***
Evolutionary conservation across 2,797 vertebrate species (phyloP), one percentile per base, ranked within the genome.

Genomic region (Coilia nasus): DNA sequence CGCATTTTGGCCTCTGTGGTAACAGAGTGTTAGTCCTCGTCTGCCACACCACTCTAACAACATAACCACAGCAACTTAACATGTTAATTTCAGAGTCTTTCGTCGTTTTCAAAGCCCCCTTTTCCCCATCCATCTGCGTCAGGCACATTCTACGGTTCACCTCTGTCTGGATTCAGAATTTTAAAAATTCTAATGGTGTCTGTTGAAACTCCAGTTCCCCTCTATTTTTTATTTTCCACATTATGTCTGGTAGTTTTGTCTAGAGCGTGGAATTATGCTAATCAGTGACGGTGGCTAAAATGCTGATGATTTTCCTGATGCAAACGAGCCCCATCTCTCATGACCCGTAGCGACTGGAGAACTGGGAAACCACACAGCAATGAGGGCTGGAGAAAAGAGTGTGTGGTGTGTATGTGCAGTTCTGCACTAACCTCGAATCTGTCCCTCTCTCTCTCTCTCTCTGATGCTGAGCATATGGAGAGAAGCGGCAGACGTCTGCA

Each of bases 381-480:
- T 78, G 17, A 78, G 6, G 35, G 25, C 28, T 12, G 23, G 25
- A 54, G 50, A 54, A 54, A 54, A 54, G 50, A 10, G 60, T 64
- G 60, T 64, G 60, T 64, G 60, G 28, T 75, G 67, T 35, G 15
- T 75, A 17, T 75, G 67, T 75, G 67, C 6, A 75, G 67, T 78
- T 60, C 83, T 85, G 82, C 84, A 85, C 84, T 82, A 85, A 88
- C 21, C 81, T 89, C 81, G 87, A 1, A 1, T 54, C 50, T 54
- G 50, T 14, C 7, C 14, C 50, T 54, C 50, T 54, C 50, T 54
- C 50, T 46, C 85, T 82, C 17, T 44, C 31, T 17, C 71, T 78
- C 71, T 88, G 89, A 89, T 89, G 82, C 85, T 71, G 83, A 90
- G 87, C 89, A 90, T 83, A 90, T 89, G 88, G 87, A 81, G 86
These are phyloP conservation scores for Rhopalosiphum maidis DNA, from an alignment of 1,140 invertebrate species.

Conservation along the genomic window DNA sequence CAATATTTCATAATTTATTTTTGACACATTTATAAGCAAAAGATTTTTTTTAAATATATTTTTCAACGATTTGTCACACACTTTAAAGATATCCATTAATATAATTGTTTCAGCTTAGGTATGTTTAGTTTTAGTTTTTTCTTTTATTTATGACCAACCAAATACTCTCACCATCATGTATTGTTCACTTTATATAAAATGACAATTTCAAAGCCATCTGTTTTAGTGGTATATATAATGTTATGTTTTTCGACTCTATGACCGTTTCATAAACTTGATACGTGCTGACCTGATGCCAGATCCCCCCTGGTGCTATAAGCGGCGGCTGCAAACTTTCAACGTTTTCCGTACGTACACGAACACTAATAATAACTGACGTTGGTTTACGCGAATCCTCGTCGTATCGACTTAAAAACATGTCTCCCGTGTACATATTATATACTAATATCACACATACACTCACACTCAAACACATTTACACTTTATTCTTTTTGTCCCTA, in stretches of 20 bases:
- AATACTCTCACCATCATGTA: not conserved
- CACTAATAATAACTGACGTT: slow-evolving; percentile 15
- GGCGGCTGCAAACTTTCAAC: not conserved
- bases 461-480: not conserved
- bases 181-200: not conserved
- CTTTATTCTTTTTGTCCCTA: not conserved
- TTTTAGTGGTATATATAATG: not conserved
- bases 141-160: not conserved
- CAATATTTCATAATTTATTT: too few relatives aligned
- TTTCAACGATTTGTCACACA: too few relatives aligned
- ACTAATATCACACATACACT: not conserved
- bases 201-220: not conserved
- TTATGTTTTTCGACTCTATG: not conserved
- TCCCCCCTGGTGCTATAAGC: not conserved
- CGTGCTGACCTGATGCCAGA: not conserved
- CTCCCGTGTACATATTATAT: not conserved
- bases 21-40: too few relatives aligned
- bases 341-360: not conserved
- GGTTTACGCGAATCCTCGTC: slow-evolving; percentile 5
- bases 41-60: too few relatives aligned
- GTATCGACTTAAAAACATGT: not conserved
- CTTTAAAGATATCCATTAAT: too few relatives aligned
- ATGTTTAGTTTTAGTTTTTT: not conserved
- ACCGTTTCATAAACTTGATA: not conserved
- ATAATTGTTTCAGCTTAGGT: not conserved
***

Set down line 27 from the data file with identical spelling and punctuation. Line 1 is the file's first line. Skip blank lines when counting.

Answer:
- bases 201-220: not conserved